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It’s not you, it’s them – how society gets in the way of grief

There are no stages of grief.

Society would have you believe there are five – like gates – that you have to pass through before you ‘finish’ grieving: denial, anger, bargaining, depression and acceptance.

In fact, Elizabeth Kubler-Ross who is often attributed with saying there were, never actually said that. She wrote a book about dying, and has been misquoted ever since.

You may well feel some of those emotions, but you might feel none. There isn’t an order to them if you do, any more than there is a time-frame associated with them. As well as denial you might spend time feeling jealous. As well as anger, you may feel sorrow. As well as guilt, you may feel relief.

Grief, then, is more like a roller-coaster than a flight of stairs.

When someone you care about dies, friends and colleagues – who genuinely mean well – will offer thoughts and platitudes to try and help you feel better. The reality is though, that most of what they’ll say will be unhelpful. They will talk about it, as if there is a ‘right’ way to grieve.

They’re not trying to hurt you, they just don’t know what else to do and say. They want to fix you and your pain, so that you feel better. The trouble is their good intentions can leave you feeling misunderstood, frustrated – even annoyed. So when they say things like “At least you’re still young, you can always get re-married’ or “I know exactly how you feel”, your grief goes underground. You stop talking about how you feel. And then they assume you’re ‘over it.’

This is why it’s time we improved the conversation around death, grief and loss.

Conversations around death and dying, grief and bereavement need to start with recognising that everyone is different. The way I mourn for a loved one will be different to the way you grieve, depending on many things including beliefs and circumstances. But even with all the support in the world, I will never be ‘over it’. To be ‘over it’ suggests I will forget, and that’s not going to happen. What I can do, is survive it and find a way forward from what’s happened, knowing it will always be a part of me. And you can do that too.

There are organisations in the UK who provide free support, and if you’re worried about how you’re coping have a chat with your doctor. In the meantime, you might find this book by Megan Devine useful, or show your friends and colleagues the video below.

Copyright Delphi Ellis 2019

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Grief Awareness Training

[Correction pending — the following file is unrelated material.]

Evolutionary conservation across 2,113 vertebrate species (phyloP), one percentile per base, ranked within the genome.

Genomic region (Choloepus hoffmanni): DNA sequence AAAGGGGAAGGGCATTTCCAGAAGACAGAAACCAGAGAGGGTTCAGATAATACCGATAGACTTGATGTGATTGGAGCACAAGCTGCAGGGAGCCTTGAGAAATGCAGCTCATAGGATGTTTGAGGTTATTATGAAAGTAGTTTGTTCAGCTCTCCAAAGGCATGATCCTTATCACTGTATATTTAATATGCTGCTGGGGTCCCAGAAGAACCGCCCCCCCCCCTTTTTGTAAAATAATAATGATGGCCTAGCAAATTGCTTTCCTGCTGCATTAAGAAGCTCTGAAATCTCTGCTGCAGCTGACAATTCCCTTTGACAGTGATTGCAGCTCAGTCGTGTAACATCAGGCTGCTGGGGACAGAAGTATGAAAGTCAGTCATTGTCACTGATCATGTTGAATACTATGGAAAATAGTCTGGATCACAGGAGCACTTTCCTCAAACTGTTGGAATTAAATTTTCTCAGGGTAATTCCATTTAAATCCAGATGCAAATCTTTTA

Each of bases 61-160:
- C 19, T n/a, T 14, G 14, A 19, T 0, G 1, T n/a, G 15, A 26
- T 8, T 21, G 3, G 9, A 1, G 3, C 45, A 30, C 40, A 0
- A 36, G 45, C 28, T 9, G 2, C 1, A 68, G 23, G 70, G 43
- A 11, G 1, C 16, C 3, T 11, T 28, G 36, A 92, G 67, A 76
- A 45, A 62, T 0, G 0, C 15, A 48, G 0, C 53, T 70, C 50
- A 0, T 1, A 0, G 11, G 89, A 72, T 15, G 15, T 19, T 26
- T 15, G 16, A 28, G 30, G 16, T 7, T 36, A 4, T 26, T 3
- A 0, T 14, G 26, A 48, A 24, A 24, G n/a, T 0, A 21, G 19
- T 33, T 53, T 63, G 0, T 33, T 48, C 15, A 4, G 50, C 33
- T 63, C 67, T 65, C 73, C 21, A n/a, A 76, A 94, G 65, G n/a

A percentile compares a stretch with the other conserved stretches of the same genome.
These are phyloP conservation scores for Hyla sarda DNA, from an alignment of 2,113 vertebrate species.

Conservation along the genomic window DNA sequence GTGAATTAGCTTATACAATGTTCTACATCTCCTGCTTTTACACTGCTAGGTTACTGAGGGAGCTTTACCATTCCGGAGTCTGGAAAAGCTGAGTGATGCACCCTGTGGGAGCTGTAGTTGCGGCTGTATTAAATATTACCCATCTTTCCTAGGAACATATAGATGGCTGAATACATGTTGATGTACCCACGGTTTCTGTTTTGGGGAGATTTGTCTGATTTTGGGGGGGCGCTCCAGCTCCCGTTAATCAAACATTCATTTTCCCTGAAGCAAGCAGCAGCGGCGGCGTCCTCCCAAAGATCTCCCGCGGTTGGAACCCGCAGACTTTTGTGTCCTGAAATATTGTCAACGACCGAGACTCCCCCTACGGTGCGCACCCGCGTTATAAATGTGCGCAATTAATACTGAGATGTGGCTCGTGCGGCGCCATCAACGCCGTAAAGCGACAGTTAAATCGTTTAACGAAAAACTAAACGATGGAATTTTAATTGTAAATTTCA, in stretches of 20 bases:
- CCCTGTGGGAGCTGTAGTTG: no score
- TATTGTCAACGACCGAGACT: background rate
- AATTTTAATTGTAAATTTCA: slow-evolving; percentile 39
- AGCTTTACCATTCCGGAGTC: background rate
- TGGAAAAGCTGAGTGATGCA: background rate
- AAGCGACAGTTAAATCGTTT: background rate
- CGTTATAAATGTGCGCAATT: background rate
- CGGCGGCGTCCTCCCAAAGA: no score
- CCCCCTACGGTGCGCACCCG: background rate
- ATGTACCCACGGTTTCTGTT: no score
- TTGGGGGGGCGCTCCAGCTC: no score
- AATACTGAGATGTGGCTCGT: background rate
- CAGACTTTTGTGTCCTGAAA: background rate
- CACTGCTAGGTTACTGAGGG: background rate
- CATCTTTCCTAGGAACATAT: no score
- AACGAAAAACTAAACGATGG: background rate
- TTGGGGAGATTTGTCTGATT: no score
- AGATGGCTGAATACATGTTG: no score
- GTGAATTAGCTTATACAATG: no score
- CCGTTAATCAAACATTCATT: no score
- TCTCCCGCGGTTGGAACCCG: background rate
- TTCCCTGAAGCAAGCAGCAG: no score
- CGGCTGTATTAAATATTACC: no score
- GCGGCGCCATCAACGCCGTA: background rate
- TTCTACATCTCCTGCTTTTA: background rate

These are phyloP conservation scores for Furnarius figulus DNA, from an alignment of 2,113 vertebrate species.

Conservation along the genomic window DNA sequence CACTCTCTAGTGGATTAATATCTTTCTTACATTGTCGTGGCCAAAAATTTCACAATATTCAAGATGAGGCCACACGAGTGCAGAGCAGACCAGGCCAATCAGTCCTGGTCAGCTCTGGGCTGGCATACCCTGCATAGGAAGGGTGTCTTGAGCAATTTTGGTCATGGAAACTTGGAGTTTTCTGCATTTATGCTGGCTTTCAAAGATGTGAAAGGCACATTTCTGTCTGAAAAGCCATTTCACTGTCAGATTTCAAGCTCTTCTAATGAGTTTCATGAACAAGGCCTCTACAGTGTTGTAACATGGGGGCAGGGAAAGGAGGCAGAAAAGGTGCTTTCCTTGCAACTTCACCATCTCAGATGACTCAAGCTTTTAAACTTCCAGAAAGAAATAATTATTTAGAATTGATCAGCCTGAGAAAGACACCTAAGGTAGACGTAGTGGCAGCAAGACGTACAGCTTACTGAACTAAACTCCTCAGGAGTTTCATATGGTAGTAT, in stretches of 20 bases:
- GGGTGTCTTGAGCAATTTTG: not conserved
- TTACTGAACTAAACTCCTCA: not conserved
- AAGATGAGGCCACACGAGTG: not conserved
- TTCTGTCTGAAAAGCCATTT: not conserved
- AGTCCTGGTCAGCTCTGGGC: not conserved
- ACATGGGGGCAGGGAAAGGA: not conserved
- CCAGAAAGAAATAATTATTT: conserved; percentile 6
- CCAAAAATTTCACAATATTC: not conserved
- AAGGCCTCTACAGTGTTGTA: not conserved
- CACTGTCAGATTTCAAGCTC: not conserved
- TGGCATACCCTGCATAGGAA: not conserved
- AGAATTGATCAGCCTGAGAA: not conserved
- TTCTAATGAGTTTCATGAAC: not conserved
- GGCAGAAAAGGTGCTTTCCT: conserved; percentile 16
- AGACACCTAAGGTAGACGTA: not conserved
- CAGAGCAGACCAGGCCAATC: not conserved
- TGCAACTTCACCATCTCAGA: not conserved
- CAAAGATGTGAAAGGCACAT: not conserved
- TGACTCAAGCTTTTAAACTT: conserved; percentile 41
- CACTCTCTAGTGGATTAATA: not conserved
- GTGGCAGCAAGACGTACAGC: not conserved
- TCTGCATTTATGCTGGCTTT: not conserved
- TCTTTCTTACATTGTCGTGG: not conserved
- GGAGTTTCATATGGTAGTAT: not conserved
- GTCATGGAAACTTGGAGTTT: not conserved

Many people worry about what to say (and what not to say) to someone who has been bereaved. Whether personally or professionally, at home or in the workplace, if you want to build your confidence around talking to the bereaved, this training may be for you.

Courses can be tailored to suit your organisation and include:

1 hour Q&A –  relevant to your company e.g what to say to someone grieving

Half-Day or One Day workshop in the U.K. at a competitive rate , delivered by a specialist trainer with nearly 20 years in the field of bereavement.

The training incorporates the latest thinking on grief and loss which explores:

  • Why there are no stages of grief (and how that helps)
  • What bereaved people want you to say (and not to say)
  • What helps (and what doesn’t)

Courses can be tailored to organisational requirements. For more information, just get in touch

New Book – Available to pre-order

Synopsis

The 4am Mystery: that’s an actual thing by the way. Even before a global health crisis took the shape of COVID-19, people around the world were finding themselves sleep deprived, awake in the middle of the night.

You might be someone who says, no matter what you do, you just can’t sleep. Sometimes you know why: your thoughts are racing, or a nightmare has startled you into consciousness. Other nights you might toss and turn and, just as you finally doze off, the alarm blares.

Answers in the Dark was written for you.

It explores why you’re awake, how you can manage your mind at night, and what might help if it’s your dream content wreaking havoc.

Drawing on nearly two decades of therapeutic work, research, and an ancient wisdom proven to helpfully manage the mind, Delphi connects the dots between sleep, dreams and our mental health. She particularly highlights the impact of grief and loss on our well-being, which can ultimately affect the quality of our night-time rest – even if no one has died. Her book guides the reader on a journey to make friends with night-time, learning what the dark might have to offer, to achieve a calmer, healthier, happier life.

You can pre-order the book using the button below.